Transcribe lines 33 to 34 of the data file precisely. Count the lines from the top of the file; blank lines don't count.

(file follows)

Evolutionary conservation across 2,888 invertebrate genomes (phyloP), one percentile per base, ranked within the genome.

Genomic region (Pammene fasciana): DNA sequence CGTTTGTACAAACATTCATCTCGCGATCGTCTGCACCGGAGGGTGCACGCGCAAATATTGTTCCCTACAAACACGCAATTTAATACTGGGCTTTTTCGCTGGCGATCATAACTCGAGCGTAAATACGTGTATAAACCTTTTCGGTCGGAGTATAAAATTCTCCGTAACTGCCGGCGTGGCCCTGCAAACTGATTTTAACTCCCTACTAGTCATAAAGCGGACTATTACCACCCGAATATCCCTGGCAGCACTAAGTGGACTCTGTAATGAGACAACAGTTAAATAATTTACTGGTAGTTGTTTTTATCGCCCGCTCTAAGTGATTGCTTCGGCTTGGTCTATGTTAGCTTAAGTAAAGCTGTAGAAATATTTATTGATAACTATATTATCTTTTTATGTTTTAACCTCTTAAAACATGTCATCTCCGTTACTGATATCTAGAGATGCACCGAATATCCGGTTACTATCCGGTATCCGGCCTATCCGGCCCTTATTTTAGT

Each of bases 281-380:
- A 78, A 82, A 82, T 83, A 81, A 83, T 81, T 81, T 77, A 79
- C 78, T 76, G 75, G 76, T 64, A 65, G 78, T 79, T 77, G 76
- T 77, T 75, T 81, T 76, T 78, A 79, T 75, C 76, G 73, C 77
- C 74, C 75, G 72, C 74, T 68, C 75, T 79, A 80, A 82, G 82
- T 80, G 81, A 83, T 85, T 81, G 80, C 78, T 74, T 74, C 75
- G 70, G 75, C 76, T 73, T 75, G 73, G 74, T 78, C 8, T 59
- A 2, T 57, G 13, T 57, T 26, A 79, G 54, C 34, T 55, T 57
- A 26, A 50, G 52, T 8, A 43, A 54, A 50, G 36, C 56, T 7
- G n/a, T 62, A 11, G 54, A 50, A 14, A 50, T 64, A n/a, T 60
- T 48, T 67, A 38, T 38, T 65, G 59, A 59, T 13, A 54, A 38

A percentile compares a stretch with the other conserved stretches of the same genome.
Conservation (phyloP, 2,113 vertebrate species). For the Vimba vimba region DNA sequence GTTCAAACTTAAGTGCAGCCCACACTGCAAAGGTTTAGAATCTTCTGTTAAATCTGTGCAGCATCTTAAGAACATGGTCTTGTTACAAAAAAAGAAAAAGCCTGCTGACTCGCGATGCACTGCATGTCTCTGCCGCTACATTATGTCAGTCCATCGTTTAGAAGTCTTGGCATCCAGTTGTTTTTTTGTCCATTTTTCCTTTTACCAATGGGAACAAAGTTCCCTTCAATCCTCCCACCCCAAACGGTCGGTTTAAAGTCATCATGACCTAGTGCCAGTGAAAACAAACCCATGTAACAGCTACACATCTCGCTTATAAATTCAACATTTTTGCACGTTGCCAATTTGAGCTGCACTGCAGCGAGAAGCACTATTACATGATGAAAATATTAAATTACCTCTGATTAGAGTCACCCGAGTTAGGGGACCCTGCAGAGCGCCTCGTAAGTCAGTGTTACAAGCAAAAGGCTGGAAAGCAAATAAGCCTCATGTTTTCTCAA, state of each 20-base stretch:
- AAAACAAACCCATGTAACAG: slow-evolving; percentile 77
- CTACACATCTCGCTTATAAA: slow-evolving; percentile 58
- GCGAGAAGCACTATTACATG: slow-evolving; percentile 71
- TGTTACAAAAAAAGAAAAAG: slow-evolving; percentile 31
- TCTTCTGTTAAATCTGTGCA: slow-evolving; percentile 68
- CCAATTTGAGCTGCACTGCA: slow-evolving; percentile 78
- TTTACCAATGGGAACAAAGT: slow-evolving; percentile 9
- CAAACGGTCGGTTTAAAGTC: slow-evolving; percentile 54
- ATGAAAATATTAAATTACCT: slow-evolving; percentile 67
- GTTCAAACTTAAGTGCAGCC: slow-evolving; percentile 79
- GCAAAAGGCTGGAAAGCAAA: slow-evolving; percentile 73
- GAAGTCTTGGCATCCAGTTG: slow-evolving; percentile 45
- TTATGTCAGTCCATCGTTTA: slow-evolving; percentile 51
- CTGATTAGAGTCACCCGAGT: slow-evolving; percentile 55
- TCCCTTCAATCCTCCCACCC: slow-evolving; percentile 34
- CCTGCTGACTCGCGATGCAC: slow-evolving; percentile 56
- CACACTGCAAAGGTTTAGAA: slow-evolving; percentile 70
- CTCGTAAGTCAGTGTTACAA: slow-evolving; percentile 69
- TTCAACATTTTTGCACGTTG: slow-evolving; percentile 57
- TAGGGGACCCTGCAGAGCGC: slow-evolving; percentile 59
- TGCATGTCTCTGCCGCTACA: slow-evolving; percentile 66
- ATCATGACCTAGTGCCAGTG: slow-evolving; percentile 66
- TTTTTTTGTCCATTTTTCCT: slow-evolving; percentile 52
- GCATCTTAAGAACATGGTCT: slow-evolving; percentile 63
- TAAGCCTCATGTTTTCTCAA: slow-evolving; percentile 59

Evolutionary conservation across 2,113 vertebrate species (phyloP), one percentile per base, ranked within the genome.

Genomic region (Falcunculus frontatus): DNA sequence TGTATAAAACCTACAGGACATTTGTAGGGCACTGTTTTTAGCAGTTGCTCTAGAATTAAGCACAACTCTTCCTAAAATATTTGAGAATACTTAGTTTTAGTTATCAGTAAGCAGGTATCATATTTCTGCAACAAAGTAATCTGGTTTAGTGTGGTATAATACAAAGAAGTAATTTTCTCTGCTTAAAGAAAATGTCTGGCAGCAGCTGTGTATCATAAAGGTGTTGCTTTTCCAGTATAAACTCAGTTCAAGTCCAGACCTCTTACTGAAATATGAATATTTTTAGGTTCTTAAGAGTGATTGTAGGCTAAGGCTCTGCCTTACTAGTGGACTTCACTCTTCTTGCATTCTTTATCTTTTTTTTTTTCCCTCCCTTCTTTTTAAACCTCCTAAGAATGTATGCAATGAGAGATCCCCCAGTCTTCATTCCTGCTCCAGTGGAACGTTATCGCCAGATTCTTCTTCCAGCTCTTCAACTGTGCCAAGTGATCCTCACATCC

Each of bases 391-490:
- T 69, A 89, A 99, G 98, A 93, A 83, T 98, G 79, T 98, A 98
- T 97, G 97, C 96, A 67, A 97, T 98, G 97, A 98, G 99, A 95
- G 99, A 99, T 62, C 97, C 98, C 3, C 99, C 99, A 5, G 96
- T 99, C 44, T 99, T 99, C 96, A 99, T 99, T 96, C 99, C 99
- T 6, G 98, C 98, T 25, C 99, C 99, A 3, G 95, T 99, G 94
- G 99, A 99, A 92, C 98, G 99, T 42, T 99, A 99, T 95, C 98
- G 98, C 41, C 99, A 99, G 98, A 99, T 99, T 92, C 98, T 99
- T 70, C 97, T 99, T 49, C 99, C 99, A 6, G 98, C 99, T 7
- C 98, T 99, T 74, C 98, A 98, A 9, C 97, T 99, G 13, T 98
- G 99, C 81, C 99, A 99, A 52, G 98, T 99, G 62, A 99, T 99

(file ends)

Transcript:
- CTCGTAAGTCAGTGTTACAA: slow-evolving; percentile 69
- TTCAACATTTTTGCACGTTG: slow-evolving; percentile 57